Friday, March 06, 2015

A somewhat strange opinion piece in Nature on Muslims and science

by Salman Hameed

Last week's Nature has an opinion piece by Indonesian science journalist, Dyna Rochmyaningsih.
The title of the piece is Focus on political Islamic groups to boost science. One of her key points - which I think is largely correct - is that science promoters should not ignore Islamist groups as they hold influence in some societies. She goes further and makes an excellent point that it is important to understand how political and ideological groups influence views about science:
Rather than reconciliation, it is important to monitor and understand the way in which political and ideological groups influence how young Muslims view science.
All well and good, and this is something that we are trying to do at SSiMS (Center for the Study of Science in Muslim Societies) at Hampshire. But there are some serious problems with the piece as well. For example, she -paints a picture that blurs the line between ISIS, European terror attacks, and groups like the Muslim Brotherhood. This is how her article starts:
Recent terrorist attacks in Europe and the continued activity of the jihadist group ISIS in the Middle East have thrown the spotlight firmly back on radical Islam. Some studies blame the Muslim world's poor and unstable economies for the spread of this fundamentalism. Presumably then, improving the economy could help Muslim societies to tackle these radical movements. 
Science can play a big part in this economic development, as it has in other places. But because some Muslims see a conflict between science and their faith, the philosophical question of how to reconcile the two is at the heart of many efforts to advance scientific development in the Muslim world.
And here is the place where she brings in the Muslim Brotherhood and Hizbut Tahrir:
The radical Islamists of ISIS see science as an attribute of their enemies. They have denounced the great Medieval Muslim scientists Ibn Sina and Ibn al-Nafis as heretics and atheists. It is clear that such rhetoric — if influential — will hold back scientific development in Muslim countries. 
Here in Indonesia, for example, groups such as the Muslim Brotherhood and Hizbut Tahrir have a strong presence in high schools and universities, and this gives them profound influence on young Muslims' views of the world, including science.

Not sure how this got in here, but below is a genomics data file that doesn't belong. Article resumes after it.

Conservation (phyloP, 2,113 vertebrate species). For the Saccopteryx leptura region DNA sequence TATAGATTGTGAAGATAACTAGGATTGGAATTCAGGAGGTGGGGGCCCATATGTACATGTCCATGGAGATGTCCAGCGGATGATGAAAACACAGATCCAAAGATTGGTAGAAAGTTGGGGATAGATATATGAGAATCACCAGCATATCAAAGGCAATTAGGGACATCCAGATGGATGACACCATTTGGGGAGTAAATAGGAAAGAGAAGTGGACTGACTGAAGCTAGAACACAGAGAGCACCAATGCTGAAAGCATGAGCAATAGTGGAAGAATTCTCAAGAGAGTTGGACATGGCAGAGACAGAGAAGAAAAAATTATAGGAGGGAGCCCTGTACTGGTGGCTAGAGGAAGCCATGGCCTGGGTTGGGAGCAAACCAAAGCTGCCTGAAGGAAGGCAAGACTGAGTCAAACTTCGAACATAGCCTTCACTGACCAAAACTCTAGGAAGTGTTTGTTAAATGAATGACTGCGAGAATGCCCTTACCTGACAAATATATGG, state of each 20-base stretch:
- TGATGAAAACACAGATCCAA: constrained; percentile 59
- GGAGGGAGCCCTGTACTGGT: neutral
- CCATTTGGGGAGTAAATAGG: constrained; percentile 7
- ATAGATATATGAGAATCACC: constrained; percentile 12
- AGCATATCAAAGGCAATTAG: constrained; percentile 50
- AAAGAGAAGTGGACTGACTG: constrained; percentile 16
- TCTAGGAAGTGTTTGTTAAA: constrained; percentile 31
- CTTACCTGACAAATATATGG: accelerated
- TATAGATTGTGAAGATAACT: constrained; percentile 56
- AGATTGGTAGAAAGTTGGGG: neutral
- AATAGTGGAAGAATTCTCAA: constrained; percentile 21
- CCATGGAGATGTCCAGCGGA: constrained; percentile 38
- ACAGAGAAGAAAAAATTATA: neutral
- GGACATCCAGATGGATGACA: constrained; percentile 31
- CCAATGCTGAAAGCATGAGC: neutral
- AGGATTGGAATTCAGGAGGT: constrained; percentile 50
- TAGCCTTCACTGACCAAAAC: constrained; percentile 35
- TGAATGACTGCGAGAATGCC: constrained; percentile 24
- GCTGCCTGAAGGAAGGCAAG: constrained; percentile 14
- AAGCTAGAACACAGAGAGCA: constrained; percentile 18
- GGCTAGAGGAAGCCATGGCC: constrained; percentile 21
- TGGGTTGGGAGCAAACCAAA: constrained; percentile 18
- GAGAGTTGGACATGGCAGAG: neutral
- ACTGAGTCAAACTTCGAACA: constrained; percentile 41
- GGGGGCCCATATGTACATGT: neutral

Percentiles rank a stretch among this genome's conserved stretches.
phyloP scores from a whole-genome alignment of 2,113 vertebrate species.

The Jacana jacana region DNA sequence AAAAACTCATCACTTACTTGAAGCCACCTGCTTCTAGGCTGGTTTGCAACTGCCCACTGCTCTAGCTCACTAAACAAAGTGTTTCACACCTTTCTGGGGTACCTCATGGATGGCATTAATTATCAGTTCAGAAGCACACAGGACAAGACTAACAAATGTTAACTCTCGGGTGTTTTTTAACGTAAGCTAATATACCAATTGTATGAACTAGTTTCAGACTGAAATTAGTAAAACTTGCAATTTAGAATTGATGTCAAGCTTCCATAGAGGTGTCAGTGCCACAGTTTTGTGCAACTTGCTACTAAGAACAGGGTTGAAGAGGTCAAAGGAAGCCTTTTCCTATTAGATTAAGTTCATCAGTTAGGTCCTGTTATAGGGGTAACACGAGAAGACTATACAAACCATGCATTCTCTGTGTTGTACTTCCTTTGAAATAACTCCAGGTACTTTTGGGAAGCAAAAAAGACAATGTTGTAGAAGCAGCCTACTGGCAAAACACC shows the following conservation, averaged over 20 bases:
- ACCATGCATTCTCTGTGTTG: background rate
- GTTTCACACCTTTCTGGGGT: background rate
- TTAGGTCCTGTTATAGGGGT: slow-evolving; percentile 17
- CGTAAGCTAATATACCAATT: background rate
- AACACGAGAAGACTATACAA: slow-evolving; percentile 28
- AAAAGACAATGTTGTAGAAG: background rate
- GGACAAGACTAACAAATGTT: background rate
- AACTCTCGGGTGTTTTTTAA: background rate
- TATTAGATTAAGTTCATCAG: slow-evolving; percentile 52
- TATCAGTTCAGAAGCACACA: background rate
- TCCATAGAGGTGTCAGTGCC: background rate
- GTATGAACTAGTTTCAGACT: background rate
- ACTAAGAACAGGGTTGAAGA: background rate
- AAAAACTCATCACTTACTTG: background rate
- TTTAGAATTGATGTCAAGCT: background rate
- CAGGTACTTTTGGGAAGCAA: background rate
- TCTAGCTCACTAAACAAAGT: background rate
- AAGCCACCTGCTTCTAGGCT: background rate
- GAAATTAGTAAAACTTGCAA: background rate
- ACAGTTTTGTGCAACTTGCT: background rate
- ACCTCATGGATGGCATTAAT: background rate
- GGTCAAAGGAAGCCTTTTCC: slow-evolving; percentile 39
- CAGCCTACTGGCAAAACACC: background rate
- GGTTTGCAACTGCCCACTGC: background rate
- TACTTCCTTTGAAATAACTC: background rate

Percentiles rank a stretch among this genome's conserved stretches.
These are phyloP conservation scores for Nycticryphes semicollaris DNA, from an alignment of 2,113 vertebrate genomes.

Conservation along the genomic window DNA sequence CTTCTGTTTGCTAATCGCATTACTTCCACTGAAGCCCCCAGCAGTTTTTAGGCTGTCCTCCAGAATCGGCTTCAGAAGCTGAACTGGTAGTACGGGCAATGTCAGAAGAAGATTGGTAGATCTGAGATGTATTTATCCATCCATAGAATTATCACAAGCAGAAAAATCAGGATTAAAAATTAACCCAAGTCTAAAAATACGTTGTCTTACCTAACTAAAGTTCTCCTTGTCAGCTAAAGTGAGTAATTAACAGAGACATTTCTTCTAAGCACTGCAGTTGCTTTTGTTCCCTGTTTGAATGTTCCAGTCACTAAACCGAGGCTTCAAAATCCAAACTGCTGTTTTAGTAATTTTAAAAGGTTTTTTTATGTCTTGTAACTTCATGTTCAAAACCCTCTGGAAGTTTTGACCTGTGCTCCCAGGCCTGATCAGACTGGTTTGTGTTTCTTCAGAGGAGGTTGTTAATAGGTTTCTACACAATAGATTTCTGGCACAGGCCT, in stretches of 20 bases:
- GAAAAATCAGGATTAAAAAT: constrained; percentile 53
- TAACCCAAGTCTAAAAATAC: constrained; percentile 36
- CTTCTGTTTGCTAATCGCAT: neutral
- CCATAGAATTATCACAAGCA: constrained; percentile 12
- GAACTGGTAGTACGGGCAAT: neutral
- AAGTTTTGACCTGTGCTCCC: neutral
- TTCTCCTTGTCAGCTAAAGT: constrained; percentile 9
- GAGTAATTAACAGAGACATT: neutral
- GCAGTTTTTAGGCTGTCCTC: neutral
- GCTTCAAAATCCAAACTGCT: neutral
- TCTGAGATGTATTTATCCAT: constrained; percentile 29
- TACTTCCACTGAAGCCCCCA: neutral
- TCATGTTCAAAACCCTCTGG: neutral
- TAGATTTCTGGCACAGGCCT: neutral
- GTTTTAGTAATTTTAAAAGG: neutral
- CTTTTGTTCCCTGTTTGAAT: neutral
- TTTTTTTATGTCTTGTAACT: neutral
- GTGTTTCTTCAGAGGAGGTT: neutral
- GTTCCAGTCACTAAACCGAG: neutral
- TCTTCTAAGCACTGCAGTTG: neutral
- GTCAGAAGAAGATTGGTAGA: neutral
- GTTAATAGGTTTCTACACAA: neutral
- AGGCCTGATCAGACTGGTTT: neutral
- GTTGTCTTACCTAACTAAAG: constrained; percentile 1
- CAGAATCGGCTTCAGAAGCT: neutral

The influence is not all negative to science. The Muslim Brotherhood, although hostile to evolution, encourages talented scientists to develop their careers and helps to place them on postgraduate courses overseas, typically in Japan. Many of these people return to Indonesia as university lecturers.
I think this would be a fine line of argument. But by bringing in ISIS, it presents a picture not that different from Fox News or the one argued by General Sisi. This is a shame as I think she is making an important point. Another weird part is that she is writing this piece in response to a task force that just met in Turkey, where an Islamist government is in charge. The problem is that she is placing all Islamist groups under one banner when their attitudes and approaches to science may be completely different. Not to mention that European attacks have a very different context than what is taking place in Indonesia, and that is different from what is taking place in Turkey or in Mali. In the current political environment, such conflations are deeply counter-productive.

Plus, the use of science in her article is just too broad. In general, the attitude is positive in various parts of the Muslim world. Here is the Pew survey on this from 2013:

Indonesia and Iraq - two places mentioned in her article - both seem to have a broad support for science. Of course, the issue comes in with specific issues, like evolution or other questions of origins. Dyna's solution is to inculcate scientific thinking before they are exposed to political ideas:
Reconciliation is an individual process, and something that is intangible in the realm of policy-making. By contrast, hard-line groups can influence whole societies. To capitalize on this influence, we might need to reform science education in primary schools in the Muslim world, and teach young people to think for themselves before they are exposed to political ideas.
I don't know but something doesn't seem right here as politics is always embedded in the system. Plus, she now brings in the term "hard-line groups" and claims that they can "influence whole societies". Since she has been talking about political Islamist groups, my assumption is that "hard-line groups". What makes them "hardline" compared to say General Sisi or the secularists of Turkey in the not so distant past?